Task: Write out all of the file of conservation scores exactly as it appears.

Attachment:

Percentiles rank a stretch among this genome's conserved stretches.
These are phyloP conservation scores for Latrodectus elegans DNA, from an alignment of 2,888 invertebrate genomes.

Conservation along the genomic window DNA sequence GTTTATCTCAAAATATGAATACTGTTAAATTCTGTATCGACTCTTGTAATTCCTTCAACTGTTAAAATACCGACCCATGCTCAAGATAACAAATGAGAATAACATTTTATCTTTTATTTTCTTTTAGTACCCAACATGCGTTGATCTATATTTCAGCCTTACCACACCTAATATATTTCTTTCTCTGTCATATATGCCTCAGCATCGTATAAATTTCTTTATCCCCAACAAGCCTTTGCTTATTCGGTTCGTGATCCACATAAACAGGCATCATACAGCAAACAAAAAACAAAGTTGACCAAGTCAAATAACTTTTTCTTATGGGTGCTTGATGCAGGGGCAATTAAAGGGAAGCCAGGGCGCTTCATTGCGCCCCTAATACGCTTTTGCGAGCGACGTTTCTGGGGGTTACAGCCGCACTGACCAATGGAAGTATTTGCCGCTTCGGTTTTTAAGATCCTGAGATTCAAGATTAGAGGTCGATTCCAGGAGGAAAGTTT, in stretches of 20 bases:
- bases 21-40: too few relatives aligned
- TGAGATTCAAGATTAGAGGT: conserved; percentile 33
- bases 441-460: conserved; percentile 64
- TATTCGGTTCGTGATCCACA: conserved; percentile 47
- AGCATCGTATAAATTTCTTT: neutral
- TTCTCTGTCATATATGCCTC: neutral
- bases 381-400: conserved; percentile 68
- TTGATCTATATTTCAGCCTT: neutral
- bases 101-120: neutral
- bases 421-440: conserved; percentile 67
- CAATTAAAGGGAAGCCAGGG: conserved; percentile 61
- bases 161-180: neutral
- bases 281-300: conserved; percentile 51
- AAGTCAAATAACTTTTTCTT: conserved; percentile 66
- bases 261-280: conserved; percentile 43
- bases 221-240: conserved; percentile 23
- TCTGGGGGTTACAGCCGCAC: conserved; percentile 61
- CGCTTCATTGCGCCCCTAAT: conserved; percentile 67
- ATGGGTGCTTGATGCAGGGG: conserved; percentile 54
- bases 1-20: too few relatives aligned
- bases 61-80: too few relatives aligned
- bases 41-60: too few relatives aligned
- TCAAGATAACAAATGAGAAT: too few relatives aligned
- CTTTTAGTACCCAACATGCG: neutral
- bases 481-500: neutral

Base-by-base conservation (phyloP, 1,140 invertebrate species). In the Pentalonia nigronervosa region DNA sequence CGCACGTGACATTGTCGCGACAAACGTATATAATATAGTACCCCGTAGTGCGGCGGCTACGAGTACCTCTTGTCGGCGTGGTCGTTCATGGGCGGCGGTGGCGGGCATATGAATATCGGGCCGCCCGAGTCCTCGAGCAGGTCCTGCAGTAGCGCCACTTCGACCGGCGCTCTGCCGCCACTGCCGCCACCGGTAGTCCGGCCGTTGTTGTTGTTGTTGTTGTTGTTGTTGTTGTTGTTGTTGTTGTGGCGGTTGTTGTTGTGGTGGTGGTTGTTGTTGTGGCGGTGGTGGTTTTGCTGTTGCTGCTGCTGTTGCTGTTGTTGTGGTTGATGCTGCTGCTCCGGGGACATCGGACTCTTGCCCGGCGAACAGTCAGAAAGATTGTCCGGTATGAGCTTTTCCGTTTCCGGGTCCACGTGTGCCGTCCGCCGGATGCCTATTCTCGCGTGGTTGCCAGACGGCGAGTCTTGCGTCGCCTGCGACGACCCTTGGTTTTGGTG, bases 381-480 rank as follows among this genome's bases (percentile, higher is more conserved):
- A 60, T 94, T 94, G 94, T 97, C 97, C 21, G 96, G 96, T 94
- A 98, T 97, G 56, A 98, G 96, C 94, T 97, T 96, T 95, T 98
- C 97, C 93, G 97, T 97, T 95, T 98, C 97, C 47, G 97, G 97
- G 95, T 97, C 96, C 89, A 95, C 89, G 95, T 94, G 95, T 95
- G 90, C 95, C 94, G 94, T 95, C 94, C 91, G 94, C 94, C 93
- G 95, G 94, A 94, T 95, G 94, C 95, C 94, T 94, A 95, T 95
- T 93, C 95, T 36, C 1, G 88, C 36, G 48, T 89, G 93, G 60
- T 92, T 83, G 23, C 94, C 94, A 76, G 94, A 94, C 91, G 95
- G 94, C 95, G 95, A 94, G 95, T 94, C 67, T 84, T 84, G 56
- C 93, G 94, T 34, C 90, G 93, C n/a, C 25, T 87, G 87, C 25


Percentiles rank a stretch among this genome's conserved stretches.
These are phyloP conservation scores for Latrodectus elegans DNA, from an alignment of 2,888 invertebrate genomes.

Conservation along the genomic window DNA sequence GTTTATCTCAAAATATGAATACTGTTAAATTCTGTATCGACTCTTGTAATTCCTTCAACTGTTAAAATACCGACCCATGCTCAAGATAACAAATGAGAATAACATTTTATCTTTTATTTTCTTTTAGTACCCAACATGCGTTGATCTATATTTCAGCCTTACCACACCTAATATATTTCTTTCTCTGTCATATATGCCTCAGCATCGTATAAATTTCTTTATCCCCAACAAGCCTTTGCTTATTCGGTTCGTGATCCACATAAACAGGCATCATACAGCAAACAAAAAACAAAGTTGACCAAGTCAAATAACTTTTTCTTATGGGTGCTTGATGCAGGGGCAATTAAAGGGAAGCCAGGGCGCTTCATTGCGCCCCTAATACGCTTTTGCGAGCGACGTTTCTGGGGGTTACAGCCGCACTGACCAATGGAAGTATTTGCCGCTTCGGTTTTTAAGATCCTGAGATTCAAGATTAGAGGTCGATTCCAGGAGGAAAGTTT, in stretches of 20 bases:
- bases 21-40: too few relatives aligned
- TGAGATTCAAGATTAGAGGT: conserved; percentile 33
- bases 441-460: conserved; percentile 64
- TATTCGGTTCGTGATCCACA: conserved; percentile 47
- AGCATCGTATAAATTTCTTT: neutral
- TTCTCTGTCATATATGCCTC: neutral
- bases 381-400: conserved; percentile 68
- TTGATCTATATTTCAGCCTT: neutral
- bases 101-120: neutral
- bases 421-440: conserved; percentile 67
- CAATTAAAGGGAAGCCAGGG: conserved; percentile 61
- bases 161-180: neutral
- bases 281-300: conserved; percentile 51
- AAGTCAAATAACTTTTTCTT: conserved; percentile 66
- bases 261-280: conserved; percentile 43
- bases 221-240: conserved; percentile 23
- TCTGGGGGTTACAGCCGCAC: conserved; percentile 61
- CGCTTCATTGCGCCCCTAAT: conserved; percentile 67
- ATGGGTGCTTGATGCAGGGG: conserved; percentile 54
- bases 1-20: too few relatives aligned
- bases 61-80: too few relatives aligned
- bases 41-60: too few relatives aligned
- TCAAGATAACAAATGAGAAT: too few relatives aligned
- CTTTTAGTACCCAACATGCG: neutral
- bases 481-500: neutral

Base-by-base conservation (phyloP, 1,140 invertebrate species). In the Pentalonia nigronervosa region DNA sequence CGCACGTGACATTGTCGCGACAAACGTATATAATATAGTACCCCGTAGTGCGGCGGCTACGAGTACCTCTTGTCGGCGTGGTCGTTCATGGGCGGCGGTGGCGGGCATATGAATATCGGGCCGCCCGAGTCCTCGAGCAGGTCCTGCAGTAGCGCCACTTCGACCGGCGCTCTGCCGCCACTGCCGCCACCGGTAGTCCGGCCGTTGTTGTTGTTGTTGTTGTTGTTGTTGTTGTTGTTGTTGTTGTGGCGGTTGTTGTTGTGGTGGTGGTTGTTGTTGTGGCGGTGGTGGTTTTGCTGTTGCTGCTGCTGTTGCTGTTGTTGTGGTTGATGCTGCTGCTCCGGGGACATCGGACTCTTGCCCGGCGAACAGTCAGAAAGATTGTCCGGTATGAGCTTTTCCGTTTCCGGGTCCACGTGTGCCGTCCGCCGGATGCCTATTCTCGCGTGGTTGCCAGACGGCGAGTCTTGCGTCGCCTGCGACGACCCTTGGTTTTGGTG, bases 381-480 rank as follows among this genome's bases (percentile, higher is more conserved):
- A 60, T 94, T 94, G 94, T 97, C 97, C 21, G 96, G 96, T 94
- A 98, T 97, G 56, A 98, G 96, C 94, T 97, T 96, T 95, T 98
- C 97, C 93, G 97, T 97, T 95, T 98, C 97, C 47, G 97, G 97
- G 95, T 97, C 96, C 89, A 95, C 89, G 95, T 94, G 95, T 95
- G 90, C 95, C 94, G 94, T 95, C 94, C 91, G 94, C 94, C 93
- G 95, G 94, A 94, T 95, G 94, C 95, C 94, T 94, A 95, T 95
- T 93, C 95, T 36, C 1, G 88, C 36, G 48, T 89, G 93, G 60
- T 92, T 83, G 23, C 94, C 94, A 76, G 94, A 94, C 91, G 95
- G 94, C 95, G 95, A 94, G 95, T 94, C 67, T 84, T 84, G 56
- C 93, G 94, T 34, C 90, G 93, C n/a, C 25, T 87, G 87, C 25